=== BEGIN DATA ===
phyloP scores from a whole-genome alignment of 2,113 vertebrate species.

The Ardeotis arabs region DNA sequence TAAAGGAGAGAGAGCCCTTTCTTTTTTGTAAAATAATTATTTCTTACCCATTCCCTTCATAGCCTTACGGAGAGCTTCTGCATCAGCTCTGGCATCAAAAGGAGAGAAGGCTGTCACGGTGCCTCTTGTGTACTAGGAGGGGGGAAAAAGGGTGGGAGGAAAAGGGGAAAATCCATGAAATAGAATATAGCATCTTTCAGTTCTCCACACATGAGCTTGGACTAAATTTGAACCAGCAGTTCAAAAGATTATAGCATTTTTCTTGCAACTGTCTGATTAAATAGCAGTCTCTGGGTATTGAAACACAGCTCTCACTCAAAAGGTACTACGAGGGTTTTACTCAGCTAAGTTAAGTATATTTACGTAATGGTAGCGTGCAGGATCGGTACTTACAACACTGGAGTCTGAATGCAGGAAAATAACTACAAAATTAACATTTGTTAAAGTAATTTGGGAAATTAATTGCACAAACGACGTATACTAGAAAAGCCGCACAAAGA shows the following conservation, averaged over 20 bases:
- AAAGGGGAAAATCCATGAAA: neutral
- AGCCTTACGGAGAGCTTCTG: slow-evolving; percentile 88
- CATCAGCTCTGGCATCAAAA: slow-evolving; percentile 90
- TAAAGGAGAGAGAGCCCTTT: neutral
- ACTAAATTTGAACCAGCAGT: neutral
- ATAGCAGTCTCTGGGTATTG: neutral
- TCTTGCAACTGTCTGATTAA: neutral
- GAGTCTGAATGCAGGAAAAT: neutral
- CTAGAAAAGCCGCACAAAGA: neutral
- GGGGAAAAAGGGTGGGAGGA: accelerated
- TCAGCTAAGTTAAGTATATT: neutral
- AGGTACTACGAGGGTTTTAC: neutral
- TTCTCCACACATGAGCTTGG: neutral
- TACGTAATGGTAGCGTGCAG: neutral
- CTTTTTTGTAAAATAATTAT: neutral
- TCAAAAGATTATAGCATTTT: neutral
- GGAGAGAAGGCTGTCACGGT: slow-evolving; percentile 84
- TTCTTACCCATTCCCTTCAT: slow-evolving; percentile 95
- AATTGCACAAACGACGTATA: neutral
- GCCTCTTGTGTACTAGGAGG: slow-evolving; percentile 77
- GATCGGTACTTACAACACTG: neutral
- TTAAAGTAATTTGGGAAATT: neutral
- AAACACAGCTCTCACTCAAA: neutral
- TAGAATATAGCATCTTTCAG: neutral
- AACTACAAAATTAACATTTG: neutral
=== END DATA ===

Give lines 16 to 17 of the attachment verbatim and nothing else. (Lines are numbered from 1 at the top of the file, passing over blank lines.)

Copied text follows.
- TACGTAATGGTAGCGTGCAG: neutral
- CTTTTTTGTAAAATAATTAT: neutral